The Verge, citing the Times of India, reports that India-based Karbonn Mobile has signed a licensing agreement with Microsoft to make and sell Windows Phone handsets -- and to allow them to be dual-boot Windows Phone-Android devices. The dual-boot phones will be available in approximately six months.
Karbonn Chairman Sudhir Hasija told the Times of India:
"Microsoft has eased the regulations and is opening up its platform for other players."Hasija said that Windows Phone-only handsets will launch in about three months. Dual boot devices will follow about three months after that.
The deal is part of an emerging Microsoft strategy to embrace Android rather than try and bury it, which given Android's world-wide dominance would be an impossible task in any event. Reuters reports that that Microsoft last month asked HTC to include Windows Phone on its Android smartphones. Microsoft wants the deal so badly, according to Reuters, that Terry Myerson, head of Microsoft’s operating systems unit, "discussed cutting or eliminating the license fee to make the idea more attractive," to HTC.
All this is on top of the bombshell that Nokia is releasing a low-cost line of Android phones, targeted at emerging markets. Those devices are really Windroid phones rather than purely Android phones, because their interfaces will look like Windows Phone, and they will carry Microsoft services rather than those from Google, including Outlook.com rather than Gmail, Bing rather than Google search, OneDrive rather than Google Drive, and Nokia's Here maps rather than Google Maps. Apps also won't be able to be downloaded from Google Play, but rather via Nokia app's store.
Is this newfound embrace of Android a way to extend Windows Phone's life or even go in an entirely new mobile direction, or is it covering up for Windows Phone's failure? A bit of both, really. Reuters says that one reason Microsoft is trying to get HTC to include Windows Phone on its Android line is that HTC has given up on Windows Phone, and won't manufacture any new phones based on it. In addition, Windows Phone sales have recently stagnated, maxing out at 10 percent in the largest European countries, and with a market share of only 5.1% in the U.S. and a dismal 0.7% in China, according to Kantar Worldpanel ComTech. That makes it seem as if Microsoft's embrace of Android is a desperate move.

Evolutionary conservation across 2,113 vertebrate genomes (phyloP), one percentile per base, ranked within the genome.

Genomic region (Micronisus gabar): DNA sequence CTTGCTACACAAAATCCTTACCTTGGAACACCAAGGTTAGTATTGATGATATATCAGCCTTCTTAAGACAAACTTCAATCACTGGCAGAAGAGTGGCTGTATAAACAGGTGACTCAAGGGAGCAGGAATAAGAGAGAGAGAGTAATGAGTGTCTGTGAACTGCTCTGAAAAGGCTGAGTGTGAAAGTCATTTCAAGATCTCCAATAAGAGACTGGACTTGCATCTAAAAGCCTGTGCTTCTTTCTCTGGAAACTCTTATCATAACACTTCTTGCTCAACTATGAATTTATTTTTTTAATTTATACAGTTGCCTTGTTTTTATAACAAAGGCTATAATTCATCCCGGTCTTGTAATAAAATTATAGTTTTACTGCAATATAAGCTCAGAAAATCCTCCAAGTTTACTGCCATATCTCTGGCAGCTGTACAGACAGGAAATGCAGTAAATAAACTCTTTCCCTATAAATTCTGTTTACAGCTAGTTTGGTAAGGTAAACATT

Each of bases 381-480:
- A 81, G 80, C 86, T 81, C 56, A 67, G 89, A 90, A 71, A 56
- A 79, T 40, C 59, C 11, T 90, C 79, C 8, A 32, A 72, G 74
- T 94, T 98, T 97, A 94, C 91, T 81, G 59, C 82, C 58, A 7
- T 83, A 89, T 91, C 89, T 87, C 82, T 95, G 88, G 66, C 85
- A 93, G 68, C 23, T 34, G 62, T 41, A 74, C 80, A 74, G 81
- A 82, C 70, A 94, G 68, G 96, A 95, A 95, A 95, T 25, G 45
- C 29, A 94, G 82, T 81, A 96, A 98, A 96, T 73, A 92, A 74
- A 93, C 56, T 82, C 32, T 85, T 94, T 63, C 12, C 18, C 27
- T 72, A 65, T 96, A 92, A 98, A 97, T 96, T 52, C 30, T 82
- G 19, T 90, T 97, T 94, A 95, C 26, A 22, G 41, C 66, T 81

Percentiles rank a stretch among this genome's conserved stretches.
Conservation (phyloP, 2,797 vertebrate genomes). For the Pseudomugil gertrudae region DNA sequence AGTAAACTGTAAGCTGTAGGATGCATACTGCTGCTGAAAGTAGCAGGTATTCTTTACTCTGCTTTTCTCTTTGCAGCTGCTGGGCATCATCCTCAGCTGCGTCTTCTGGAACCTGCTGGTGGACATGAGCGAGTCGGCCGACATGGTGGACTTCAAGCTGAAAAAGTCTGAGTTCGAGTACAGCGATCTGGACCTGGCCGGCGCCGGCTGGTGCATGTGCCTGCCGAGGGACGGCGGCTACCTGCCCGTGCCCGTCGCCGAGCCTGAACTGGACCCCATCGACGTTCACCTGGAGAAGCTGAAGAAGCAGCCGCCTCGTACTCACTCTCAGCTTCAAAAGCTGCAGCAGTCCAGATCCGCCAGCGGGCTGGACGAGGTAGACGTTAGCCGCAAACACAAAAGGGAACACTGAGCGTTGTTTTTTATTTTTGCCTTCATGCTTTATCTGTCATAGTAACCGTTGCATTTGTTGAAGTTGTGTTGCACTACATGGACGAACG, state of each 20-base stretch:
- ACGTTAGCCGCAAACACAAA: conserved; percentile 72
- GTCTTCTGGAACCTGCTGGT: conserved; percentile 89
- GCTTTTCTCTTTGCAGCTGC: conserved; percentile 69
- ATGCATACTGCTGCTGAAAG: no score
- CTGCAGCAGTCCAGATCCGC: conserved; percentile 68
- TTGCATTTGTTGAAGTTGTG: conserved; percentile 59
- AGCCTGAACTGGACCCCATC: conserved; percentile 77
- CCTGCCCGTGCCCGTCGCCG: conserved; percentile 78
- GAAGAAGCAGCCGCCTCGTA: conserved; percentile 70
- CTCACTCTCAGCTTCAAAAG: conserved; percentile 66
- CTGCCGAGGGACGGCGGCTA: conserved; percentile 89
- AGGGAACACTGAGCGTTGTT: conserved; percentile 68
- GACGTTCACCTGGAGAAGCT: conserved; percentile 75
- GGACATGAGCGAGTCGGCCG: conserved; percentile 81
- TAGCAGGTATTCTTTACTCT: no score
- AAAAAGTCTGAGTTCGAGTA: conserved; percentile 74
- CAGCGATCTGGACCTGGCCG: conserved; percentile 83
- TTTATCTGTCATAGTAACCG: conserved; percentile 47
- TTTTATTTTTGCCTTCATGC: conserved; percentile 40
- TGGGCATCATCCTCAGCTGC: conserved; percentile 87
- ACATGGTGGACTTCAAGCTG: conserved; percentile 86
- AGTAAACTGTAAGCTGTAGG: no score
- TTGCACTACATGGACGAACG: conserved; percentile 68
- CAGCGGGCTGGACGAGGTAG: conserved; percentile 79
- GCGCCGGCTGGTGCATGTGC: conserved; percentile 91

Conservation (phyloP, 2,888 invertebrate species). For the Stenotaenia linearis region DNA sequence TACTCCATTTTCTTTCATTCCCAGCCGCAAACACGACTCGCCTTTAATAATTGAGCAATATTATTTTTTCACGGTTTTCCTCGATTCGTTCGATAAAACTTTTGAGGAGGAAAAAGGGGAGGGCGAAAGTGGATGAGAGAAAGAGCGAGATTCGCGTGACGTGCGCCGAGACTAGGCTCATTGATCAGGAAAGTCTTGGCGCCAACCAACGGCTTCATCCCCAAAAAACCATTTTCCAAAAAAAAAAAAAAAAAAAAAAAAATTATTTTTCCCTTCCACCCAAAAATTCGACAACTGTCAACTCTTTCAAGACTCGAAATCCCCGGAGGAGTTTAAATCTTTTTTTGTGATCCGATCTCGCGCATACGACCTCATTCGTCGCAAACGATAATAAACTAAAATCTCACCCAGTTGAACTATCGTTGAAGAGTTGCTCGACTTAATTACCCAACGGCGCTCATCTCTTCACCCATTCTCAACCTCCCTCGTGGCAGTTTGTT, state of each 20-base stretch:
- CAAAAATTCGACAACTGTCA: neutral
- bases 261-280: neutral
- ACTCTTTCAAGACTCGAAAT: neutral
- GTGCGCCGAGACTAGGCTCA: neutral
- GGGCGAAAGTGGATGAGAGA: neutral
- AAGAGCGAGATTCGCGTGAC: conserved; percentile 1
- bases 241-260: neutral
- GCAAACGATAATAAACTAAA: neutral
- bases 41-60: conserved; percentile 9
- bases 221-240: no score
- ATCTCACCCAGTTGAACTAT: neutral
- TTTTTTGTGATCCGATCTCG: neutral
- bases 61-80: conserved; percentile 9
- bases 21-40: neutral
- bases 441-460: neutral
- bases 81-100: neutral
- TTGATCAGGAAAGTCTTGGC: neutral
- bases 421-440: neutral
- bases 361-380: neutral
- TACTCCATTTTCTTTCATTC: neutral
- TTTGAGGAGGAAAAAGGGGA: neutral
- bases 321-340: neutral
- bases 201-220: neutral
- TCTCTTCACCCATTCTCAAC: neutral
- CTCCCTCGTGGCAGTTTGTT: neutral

But it really is more than that, a new openness by Microsoft and a recognition that what's most important in mobile isn't necessarily the operating system itself, but rather the services the operating system delivers. So in Nokia's Windroid mashup, Microsoft wins because Microsoft gets revenue from users from the phone's underlying Microsoft services. And the Windroid phone is also a kind of on-ramp for people in the developing world to Window Phone. Once they're hooked on Microsoft services and used to the Windows Phone interface, the thinking goes, they'll be more likely to buy a Windows Phone when they move up the economic ladder.
Similarly, in the deal with Karbonn, Microsoft clearly hopes that people will be more likely to use Windows Phone if it's alsl included with Android. So whether Microsoft's recent moves are a recognition of failure or not, they're clever ideas, and a way to use Android to further the company's mobile goals.